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Postpartum depression plagues many women after childbirth. This type of depression was not always recognizes as a real problem. In the eerie story, “The Yellow Wallpaper,” Charlotte Perkins Gilman uses complex symbolism to portray the deteriorating mindset and neurosis of women in the throws of postpartum depression. The reader gets the impression that the woman in the story has this type of depression because the story mentions that she has previously had a baby and the infant makes her so nervous that she has to be separated from it. Symbols used throughout the story include things like bars on the windows, the use of the color yellow, the hideous design of the wallpaper itself, the calming light from the moon, and the smell of the paper. The culmination of these symbols shows the woman’s path from minor postpartum depression to complete insanity. Entrapment can be physical or created by an active imagination. During the time period that “The Yellow Wallpaper” is set, the late 1800’s (Gillman 686), women were oppressed by men and society. Melvin Gray in “Neurosis” states that the primitive man was confounded by forces he could neither understand nor control (Gray 3), which in other words, actions that a man shows are spur of the moment and what he may feel is best even if it hurts the other person. Gillman shows this in “The Yellow Wallpaper” when her husband thinks that she is better off upstairs alone. Women in the 1800’s were seen as the weaker sex, subjected to their husbands command and authority. Postpartum depression was not seen as a serious illness. In the room, that the woman was places by her husband, the windows were barred. This symbolizes that “Victorian” age oppression. The bars on the windows only allows the woman to gaze on outside society possibly imagining what life could be like without being trapped like a bird or a criminal in a cell. The woman in “The Yellow Wallpaper not only suffered from postpartum depression but also psychogenic or reactive depression which is for people who “responded to external situations with depressive symptoms and improves as the situation improved” (Gray 179), which is shown at the end of the story when her husband falls to the ground and she walks over him as if he was not there. Gilman’s use of bars on the windows adds to the woman’s neurosis and help lead to her final insanity. The bars, however, are not the only symbol that represents the woman’s incarceration.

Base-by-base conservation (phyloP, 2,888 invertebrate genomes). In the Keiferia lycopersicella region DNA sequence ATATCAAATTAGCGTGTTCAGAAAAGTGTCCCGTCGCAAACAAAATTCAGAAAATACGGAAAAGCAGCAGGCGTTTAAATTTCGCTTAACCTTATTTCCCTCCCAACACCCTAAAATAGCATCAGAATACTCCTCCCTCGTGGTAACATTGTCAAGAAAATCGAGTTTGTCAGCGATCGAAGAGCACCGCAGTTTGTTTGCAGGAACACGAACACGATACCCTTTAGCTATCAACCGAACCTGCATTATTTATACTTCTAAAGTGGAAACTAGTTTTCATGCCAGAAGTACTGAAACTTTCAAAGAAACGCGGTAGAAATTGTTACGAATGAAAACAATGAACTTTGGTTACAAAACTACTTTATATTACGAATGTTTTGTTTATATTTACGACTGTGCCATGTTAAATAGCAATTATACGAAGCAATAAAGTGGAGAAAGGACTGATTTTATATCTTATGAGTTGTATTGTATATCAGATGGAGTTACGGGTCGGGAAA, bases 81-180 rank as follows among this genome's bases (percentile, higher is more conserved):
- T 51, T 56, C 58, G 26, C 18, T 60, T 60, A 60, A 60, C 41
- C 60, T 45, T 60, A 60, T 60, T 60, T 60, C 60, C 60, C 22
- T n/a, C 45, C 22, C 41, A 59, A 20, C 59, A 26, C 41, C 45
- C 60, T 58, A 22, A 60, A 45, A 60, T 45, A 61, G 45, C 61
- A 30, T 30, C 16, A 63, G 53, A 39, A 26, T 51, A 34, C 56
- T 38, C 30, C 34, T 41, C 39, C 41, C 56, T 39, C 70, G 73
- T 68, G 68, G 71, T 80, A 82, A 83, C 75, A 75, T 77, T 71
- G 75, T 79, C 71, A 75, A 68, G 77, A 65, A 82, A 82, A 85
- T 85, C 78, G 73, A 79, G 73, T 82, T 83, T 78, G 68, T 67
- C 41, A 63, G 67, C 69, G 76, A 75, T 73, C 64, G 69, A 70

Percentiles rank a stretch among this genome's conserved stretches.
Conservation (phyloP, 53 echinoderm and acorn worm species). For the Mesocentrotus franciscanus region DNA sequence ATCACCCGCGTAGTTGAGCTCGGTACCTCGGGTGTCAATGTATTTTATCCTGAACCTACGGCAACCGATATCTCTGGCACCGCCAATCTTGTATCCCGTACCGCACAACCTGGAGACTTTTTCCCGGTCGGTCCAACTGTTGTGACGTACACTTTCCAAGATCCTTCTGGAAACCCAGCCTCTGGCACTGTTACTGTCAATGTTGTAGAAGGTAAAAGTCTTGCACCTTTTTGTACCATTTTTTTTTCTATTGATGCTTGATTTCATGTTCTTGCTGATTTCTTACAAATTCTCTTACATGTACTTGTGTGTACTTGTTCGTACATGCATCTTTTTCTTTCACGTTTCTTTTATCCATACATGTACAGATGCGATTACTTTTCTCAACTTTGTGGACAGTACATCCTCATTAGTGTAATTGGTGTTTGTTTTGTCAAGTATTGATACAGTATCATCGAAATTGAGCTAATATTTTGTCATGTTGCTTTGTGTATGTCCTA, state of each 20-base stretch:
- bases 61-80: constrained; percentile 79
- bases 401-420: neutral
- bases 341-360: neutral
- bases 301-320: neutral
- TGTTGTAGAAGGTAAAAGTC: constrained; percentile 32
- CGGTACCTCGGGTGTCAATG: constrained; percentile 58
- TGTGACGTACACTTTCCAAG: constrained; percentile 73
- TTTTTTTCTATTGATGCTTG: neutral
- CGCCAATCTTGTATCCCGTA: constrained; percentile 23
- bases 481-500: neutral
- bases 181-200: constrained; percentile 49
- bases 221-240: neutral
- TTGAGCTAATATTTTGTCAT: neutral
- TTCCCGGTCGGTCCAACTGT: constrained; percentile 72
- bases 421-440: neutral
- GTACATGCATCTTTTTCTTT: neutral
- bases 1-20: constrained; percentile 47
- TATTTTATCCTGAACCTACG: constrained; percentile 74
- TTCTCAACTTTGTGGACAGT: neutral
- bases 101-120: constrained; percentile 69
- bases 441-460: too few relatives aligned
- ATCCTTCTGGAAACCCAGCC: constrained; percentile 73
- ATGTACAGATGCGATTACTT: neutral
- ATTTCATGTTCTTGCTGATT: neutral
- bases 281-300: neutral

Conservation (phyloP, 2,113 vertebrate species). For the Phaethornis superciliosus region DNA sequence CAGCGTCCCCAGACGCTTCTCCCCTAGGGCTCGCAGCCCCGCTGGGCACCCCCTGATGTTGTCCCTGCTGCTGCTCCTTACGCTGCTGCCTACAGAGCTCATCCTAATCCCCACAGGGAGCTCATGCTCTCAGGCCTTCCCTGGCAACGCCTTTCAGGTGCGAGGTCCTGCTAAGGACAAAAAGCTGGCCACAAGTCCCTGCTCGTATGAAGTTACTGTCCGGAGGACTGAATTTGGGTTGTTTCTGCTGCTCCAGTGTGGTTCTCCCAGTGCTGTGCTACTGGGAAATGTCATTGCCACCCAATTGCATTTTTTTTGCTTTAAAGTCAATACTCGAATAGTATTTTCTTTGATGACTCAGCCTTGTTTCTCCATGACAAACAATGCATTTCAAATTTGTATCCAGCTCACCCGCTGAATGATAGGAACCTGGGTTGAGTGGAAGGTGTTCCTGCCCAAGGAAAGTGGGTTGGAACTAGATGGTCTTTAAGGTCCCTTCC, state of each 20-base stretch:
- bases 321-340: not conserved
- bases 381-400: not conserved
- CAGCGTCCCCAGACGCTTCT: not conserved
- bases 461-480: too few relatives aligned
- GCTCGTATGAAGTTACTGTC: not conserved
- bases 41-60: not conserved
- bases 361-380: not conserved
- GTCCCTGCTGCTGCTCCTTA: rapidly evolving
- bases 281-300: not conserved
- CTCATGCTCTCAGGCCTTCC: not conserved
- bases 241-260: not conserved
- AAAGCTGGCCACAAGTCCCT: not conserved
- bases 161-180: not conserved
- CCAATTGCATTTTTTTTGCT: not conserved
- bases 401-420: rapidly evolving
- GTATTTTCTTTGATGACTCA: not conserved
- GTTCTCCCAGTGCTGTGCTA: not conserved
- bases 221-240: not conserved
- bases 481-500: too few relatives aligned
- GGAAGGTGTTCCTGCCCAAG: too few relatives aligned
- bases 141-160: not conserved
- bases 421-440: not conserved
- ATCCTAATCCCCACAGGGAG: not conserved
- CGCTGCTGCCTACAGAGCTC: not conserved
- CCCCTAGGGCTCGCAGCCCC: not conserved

A wallpapers design plays a key role in the effect is has on a persons’ psyche. The woman in “The Yellow Wallpaper” is greatly affected by the horrendous, rambling design. Gilman also wrote a story called “Herland” which connects to “The Yellow Wallpaper” in such a way that I feel the two stories should be sequels of one another. “On the home: a man does not have to stay in it all day long in order to love it; why should a woman? As for women, the poor, dragging, deadweightsâ€¦. You had manufacturedâ€¦” “They must be turned into world-building people by being freed from their demeaning domestic position. Motherhood is venerated in your world, as it is in Herland” (“Herland”, Gilman XVII). She comments that the wallpaper has “a recurrent spot where the pattern lolls like a broken neck and two bulbous eyes staring at you upside down” (Gilman 689). This quote is pretty disturbing in a sense that the devil is possibly taking over the woman’s logical way of looking at things. The story continues to describe the wallpaper as faded with great torn patches everywhere she looks. The wallpaper seems to symbolize the woman’s chaotic mental state. In “The Diaries of Charlotte Perkins Gilman” it is apparent that her life has not been one of the easiest and that she has always been somewhat depressed due to always being so isolated. She writes in her diary on Christmas night in 1880 that “she had a particularly hard time dealing with the holiday letdown, which seemed to amplify her sense of isolation”. Gilman’s self-pity is now apparent. (Knight 27) This story is a book of a certain time in Gilman’s life that she felt alone even when she was not. The wallpaper also symbolizes a type of mental screen, with the design of the paper being the screen to hide behind or escape from. In the story, the woman visualizes other women trapped behind the rambling, swirling, entanglements of the wallpaper, peering out at her, playing with her mind, perhaps urging her to join them. Like the locked away woman, these women in the wallpaper possible represent woman’s struggle to escape the oppression of a male dominated society. The constant incarceration and exposure to the wallpaper finally causes the woman to have a complete mental breakdown. Gilman had felt throughout her life that she was supposed to fail, no matter how wonderful her situation may have been. In 1182, she fell in love with a man named Walter but “Charlotte clearly felt that she had failed by wavering in her resolve to contribute meaningfully to the “Worlds work” as she had vowed to do” (Kinight149). As the night comes in “The Yellow Wallpaper,” the woman feels a sense of calmness and serenity through out her body.